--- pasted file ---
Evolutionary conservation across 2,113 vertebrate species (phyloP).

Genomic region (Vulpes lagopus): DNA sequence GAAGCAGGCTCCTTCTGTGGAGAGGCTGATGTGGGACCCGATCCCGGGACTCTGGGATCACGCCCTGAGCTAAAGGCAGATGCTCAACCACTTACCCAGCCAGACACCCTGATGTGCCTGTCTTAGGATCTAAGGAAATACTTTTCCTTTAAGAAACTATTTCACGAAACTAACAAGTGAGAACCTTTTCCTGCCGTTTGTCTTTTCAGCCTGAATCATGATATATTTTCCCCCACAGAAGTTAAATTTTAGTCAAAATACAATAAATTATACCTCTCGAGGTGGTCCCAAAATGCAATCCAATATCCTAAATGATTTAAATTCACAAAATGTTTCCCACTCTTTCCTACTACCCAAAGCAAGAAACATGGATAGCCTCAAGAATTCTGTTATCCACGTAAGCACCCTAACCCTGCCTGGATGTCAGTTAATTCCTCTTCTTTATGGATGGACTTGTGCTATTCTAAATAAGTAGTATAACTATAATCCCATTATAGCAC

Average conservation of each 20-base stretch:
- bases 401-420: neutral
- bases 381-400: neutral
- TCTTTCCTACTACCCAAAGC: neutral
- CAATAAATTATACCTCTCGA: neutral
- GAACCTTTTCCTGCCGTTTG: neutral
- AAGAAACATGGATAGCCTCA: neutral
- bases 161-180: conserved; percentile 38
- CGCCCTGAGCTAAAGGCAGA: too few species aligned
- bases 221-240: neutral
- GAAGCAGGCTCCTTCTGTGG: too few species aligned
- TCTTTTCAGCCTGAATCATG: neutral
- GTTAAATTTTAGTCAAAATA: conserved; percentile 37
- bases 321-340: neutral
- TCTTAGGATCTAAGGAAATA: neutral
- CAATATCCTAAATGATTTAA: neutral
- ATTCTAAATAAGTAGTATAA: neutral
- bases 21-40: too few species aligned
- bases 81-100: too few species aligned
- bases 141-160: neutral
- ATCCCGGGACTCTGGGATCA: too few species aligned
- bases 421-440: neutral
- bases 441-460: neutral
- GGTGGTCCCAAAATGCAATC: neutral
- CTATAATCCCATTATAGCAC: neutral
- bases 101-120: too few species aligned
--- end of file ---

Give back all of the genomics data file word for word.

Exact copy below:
Evolutionary conservation across 2,113 vertebrate species (phyloP).

Genomic region (Vulpes lagopus): DNA sequence GAAGCAGGCTCCTTCTGTGGAGAGGCTGATGTGGGACCCGATCCCGGGACTCTGGGATCACGCCCTGAGCTAAAGGCAGATGCTCAACCACTTACCCAGCCAGACACCCTGATGTGCCTGTCTTAGGATCTAAGGAAATACTTTTCCTTTAAGAAACTATTTCACGAAACTAACAAGTGAGAACCTTTTCCTGCCGTTTGTCTTTTCAGCCTGAATCATGATATATTTTCCCCCACAGAAGTTAAATTTTAGTCAAAATACAATAAATTATACCTCTCGAGGTGGTCCCAAAATGCAATCCAATATCCTAAATGATTTAAATTCACAAAATGTTTCCCACTCTTTCCTACTACCCAAAGCAAGAAACATGGATAGCCTCAAGAATTCTGTTATCCACGTAAGCACCCTAACCCTGCCTGGATGTCAGTTAATTCCTCTTCTTTATGGATGGACTTGTGCTATTCTAAATAAGTAGTATAACTATAATCCCATTATAGCAC

Average conservation of each 20-base stretch:
- bases 401-420: neutral
- bases 381-400: neutral
- TCTTTCCTACTACCCAAAGC: neutral
- CAATAAATTATACCTCTCGA: neutral
- GAACCTTTTCCTGCCGTTTG: neutral
- AAGAAACATGGATAGCCTCA: neutral
- bases 161-180: conserved; percentile 38
- CGCCCTGAGCTAAAGGCAGA: too few species aligned
- bases 221-240: neutral
- GAAGCAGGCTCCTTCTGTGG: too few species aligned
- TCTTTTCAGCCTGAATCATG: neutral
- GTTAAATTTTAGTCAAAATA: conserved; percentile 37
- bases 321-340: neutral
- TCTTAGGATCTAAGGAAATA: neutral
- CAATATCCTAAATGATTTAA: neutral
- ATTCTAAATAAGTAGTATAA: neutral
- bases 21-40: too few species aligned
- bases 81-100: too few species aligned
- bases 141-160: neutral
- ATCCCGGGACTCTGGGATCA: too few species aligned
- bases 421-440: neutral
- bases 441-460: neutral
- GGTGGTCCCAAAATGCAATC: neutral
- CTATAATCCCATTATAGCAC: neutral
- bases 101-120: too few species aligned